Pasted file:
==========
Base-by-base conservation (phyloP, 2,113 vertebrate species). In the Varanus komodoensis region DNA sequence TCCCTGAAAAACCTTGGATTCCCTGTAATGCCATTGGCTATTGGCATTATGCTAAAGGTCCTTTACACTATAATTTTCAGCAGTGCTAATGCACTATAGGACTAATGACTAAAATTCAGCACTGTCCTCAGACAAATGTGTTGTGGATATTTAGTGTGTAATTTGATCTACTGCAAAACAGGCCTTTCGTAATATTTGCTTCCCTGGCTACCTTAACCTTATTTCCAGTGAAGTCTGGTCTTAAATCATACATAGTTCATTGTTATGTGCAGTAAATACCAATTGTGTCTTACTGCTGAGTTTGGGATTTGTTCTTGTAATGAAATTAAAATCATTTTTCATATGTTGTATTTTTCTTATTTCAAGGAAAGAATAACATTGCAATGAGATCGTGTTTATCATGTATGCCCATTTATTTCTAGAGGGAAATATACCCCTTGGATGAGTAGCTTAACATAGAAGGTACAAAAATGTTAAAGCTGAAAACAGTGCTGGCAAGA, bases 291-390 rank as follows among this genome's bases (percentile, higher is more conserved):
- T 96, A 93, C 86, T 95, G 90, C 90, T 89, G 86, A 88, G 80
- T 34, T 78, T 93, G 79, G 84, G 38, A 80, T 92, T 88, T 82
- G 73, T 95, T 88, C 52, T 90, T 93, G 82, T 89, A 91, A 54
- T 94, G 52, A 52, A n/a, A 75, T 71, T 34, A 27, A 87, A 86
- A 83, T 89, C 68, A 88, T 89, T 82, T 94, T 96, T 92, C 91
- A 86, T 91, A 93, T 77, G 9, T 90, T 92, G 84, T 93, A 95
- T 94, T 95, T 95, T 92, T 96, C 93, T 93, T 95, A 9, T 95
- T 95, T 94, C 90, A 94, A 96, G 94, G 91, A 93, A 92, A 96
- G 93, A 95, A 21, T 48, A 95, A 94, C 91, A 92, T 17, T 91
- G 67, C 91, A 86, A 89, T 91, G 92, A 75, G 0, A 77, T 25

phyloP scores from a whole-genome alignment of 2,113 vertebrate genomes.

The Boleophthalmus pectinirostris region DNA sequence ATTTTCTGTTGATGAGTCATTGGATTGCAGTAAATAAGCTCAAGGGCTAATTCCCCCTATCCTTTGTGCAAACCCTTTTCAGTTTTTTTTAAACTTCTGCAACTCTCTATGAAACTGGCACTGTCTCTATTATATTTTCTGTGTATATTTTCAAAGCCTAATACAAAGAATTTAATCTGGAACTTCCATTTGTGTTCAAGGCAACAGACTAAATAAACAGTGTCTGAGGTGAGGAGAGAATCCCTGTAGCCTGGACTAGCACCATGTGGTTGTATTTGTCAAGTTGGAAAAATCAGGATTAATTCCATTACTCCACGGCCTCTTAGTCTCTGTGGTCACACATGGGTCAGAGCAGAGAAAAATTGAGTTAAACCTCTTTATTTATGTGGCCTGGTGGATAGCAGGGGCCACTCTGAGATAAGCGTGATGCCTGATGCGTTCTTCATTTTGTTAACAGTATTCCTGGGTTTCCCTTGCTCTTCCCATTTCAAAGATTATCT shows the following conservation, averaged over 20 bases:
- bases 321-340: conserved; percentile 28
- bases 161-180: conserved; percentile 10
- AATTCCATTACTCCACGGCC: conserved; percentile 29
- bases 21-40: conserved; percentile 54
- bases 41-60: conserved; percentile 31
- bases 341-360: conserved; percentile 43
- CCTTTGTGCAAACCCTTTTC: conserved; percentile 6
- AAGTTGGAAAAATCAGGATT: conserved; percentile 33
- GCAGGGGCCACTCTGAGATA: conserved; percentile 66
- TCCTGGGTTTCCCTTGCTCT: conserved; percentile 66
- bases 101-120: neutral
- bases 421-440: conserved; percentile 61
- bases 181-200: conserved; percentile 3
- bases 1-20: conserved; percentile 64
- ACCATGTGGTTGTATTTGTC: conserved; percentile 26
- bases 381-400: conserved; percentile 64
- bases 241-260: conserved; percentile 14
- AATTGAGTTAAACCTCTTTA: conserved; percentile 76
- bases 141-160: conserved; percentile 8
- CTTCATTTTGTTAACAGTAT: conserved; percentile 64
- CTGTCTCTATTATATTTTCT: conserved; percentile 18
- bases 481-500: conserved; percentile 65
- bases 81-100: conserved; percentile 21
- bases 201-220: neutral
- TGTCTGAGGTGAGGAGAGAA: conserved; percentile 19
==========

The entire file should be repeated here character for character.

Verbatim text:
Base-by-base conservation (phyloP, 2,113 vertebrate species). In the Varanus komodoensis region DNA sequence TCCCTGAAAAACCTTGGATTCCCTGTAATGCCATTGGCTATTGGCATTATGCTAAAGGTCCTTTACACTATAATTTTCAGCAGTGCTAATGCACTATAGGACTAATGACTAAAATTCAGCACTGTCCTCAGACAAATGTGTTGTGGATATTTAGTGTGTAATTTGATCTACTGCAAAACAGGCCTTTCGTAATATTTGCTTCCCTGGCTACCTTAACCTTATTTCCAGTGAAGTCTGGTCTTAAATCATACATAGTTCATTGTTATGTGCAGTAAATACCAATTGTGTCTTACTGCTGAGTTTGGGATTTGTTCTTGTAATGAAATTAAAATCATTTTTCATATGTTGTATTTTTCTTATTTCAAGGAAAGAATAACATTGCAATGAGATCGTGTTTATCATGTATGCCCATTTATTTCTAGAGGGAAATATACCCCTTGGATGAGTAGCTTAACATAGAAGGTACAAAAATGTTAAAGCTGAAAACAGTGCTGGCAAGA, bases 291-390 rank as follows among this genome's bases (percentile, higher is more conserved):
- T 96, A 93, C 86, T 95, G 90, C 90, T 89, G 86, A 88, G 80
- T 34, T 78, T 93, G 79, G 84, G 38, A 80, T 92, T 88, T 82
- G 73, T 95, T 88, C 52, T 90, T 93, G 82, T 89, A 91, A 54
- T 94, G 52, A 52, A n/a, A 75, T 71, T 34, A 27, A 87, A 86
- A 83, T 89, C 68, A 88, T 89, T 82, T 94, T 96, T 92, C 91
- A 86, T 91, A 93, T 77, G 9, T 90, T 92, G 84, T 93, A 95
- T 94, T 95, T 95, T 92, T 96, C 93, T 93, T 95, A 9, T 95
- T 95, T 94, C 90, A 94, A 96, G 94, G 91, A 93, A 92, A 96
- G 93, A 95, A 21, T 48, A 95, A 94, C 91, A 92, T 17, T 91
- G 67, C 91, A 86, A 89, T 91, G 92, A 75, G 0, A 77, T 25

phyloP scores from a whole-genome alignment of 2,113 vertebrate genomes.

The Boleophthalmus pectinirostris region DNA sequence ATTTTCTGTTGATGAGTCATTGGATTGCAGTAAATAAGCTCAAGGGCTAATTCCCCCTATCCTTTGTGCAAACCCTTTTCAGTTTTTTTTAAACTTCTGCAACTCTCTATGAAACTGGCACTGTCTCTATTATATTTTCTGTGTATATTTTCAAAGCCTAATACAAAGAATTTAATCTGGAACTTCCATTTGTGTTCAAGGCAACAGACTAAATAAACAGTGTCTGAGGTGAGGAGAGAATCCCTGTAGCCTGGACTAGCACCATGTGGTTGTATTTGTCAAGTTGGAAAAATCAGGATTAATTCCATTACTCCACGGCCTCTTAGTCTCTGTGGTCACACATGGGTCAGAGCAGAGAAAAATTGAGTTAAACCTCTTTATTTATGTGGCCTGGTGGATAGCAGGGGCCACTCTGAGATAAGCGTGATGCCTGATGCGTTCTTCATTTTGTTAACAGTATTCCTGGGTTTCCCTTGCTCTTCCCATTTCAAAGATTATCT shows the following conservation, averaged over 20 bases:
- bases 321-340: conserved; percentile 28
- bases 161-180: conserved; percentile 10
- AATTCCATTACTCCACGGCC: conserved; percentile 29
- bases 21-40: conserved; percentile 54
- bases 41-60: conserved; percentile 31
- bases 341-360: conserved; percentile 43
- CCTTTGTGCAAACCCTTTTC: conserved; percentile 6
- AAGTTGGAAAAATCAGGATT: conserved; percentile 33
- GCAGGGGCCACTCTGAGATA: conserved; percentile 66
- TCCTGGGTTTCCCTTGCTCT: conserved; percentile 66
- bases 101-120: neutral
- bases 421-440: conserved; percentile 61
- bases 181-200: conserved; percentile 3
- bases 1-20: conserved; percentile 64
- ACCATGTGGTTGTATTTGTC: conserved; percentile 26
- bases 381-400: conserved; percentile 64
- bases 241-260: conserved; percentile 14
- AATTGAGTTAAACCTCTTTA: conserved; percentile 76
- bases 141-160: conserved; percentile 8
- CTTCATTTTGTTAACAGTAT: conserved; percentile 64
- CTGTCTCTATTATATTTTCT: conserved; percentile 18
- bases 481-500: conserved; percentile 65
- bases 81-100: conserved; percentile 21
- bases 201-220: neutral
- TGTCTGAGGTGAGGAGAGAA: conserved; percentile 19